Holley Mason upgrade gets financial backing
Rehabilitation of historic downtown building now expected to cost $5 millionJuly 30th, 1998
Real estate investor and developer Rob Brewster Jr. says he has secured financing for the rehabilitation of the long-vacant Holley Mason Building in downtown Spokane and expects initial cleanup of the historic six-story structure to begin in mid-August.
The renovation project is expected to take about a year to complete and now is projected to cost about $5 million, which is about $1 million more than estimated previously.
United Security Bank, of Spokane, has agreed to provide both construction and long-term financing for the project, Brewster says. Walker Construction Inc., of Spokane, will be the general contractor, he says.
Spokane School District 81 has been considering leasing most of the building, at 157 S. Howard, to house nearby Lewis and Clark High Schools 1,550 students for two years while the venerable school undergoes a major renovation and expansion. That $42 million project is scheduled to begin next year. Brewster says he expects to have an agreement worked out with the school district shortly.
He also is looking for or negotiating with prospective tenants for other spaces in the building. Brewster views the possible school district lease as a springboard for getting the structure restored, and expects to be able to attract additional office tenants to fill up the building after LCs students and faculty leave.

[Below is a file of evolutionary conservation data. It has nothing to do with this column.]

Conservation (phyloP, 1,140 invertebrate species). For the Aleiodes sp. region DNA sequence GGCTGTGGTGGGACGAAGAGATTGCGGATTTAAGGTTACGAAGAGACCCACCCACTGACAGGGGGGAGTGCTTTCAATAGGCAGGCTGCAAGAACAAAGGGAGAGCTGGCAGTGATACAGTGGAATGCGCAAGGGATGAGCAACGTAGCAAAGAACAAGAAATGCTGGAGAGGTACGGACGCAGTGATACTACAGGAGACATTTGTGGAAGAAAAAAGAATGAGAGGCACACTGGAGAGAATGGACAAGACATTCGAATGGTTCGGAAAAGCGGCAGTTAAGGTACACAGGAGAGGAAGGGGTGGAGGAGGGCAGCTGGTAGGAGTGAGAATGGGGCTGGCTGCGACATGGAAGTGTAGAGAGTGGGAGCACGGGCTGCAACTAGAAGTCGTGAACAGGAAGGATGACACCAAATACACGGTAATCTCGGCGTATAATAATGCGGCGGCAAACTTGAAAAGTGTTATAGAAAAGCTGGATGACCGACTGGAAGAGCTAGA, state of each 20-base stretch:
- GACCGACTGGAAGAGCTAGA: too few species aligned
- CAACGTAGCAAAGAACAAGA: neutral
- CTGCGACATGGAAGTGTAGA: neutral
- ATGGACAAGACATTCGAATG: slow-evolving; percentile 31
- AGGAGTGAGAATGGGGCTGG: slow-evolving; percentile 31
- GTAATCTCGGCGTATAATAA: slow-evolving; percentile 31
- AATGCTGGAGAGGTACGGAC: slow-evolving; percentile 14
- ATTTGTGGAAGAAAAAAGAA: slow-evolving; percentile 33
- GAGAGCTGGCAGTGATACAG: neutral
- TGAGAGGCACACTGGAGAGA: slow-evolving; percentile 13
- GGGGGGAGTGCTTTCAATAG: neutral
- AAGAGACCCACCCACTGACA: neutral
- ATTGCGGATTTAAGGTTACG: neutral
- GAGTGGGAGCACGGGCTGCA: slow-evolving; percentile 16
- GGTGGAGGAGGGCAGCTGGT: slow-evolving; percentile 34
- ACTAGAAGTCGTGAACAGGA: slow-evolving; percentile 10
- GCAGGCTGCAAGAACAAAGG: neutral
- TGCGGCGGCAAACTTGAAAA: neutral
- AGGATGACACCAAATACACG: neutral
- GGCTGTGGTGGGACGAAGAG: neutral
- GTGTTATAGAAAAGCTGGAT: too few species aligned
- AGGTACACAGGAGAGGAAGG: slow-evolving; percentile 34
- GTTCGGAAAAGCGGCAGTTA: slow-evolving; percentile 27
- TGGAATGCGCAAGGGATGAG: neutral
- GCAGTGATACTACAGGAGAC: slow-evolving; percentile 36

He said earlier that he envisions turning the building into a mixed-used facility, possibly with a restaurant and other retail users on the main floor and high-tech, Internet-style professional offices on most of the upper floors.
He bought the Holley Mason Building about six months ago from Louis and Patricia Dahmen Ray, of Spokane, for $475,000. The 93-year-old structure, which is listed on the National Register of Historic Places, has been unoccupied for more than 20 years.
Although Brewster has yet to begin his planned rehabilitation of the 132,000-square-foot building, he already has progressed further toward that goal than previous would-be restorers who had similar plans.
About two years ago, a Spokane couple proposed a project there that was to include a restaurant and retail uses on the first and second floors and a broad mix of alternative health-care providers and wellness facilities on the upper floors. The couples plans stalled, however, when their option to buy the building lapsed before they could line up interim investor financing.
Three years earlier, a California-based company called International Eagle Corp. disclosed plans to develop the Holley Mason into a mixed-use facility providing space for retail, dining, entertainment, and housing activities. That project, however, also failed to materialize.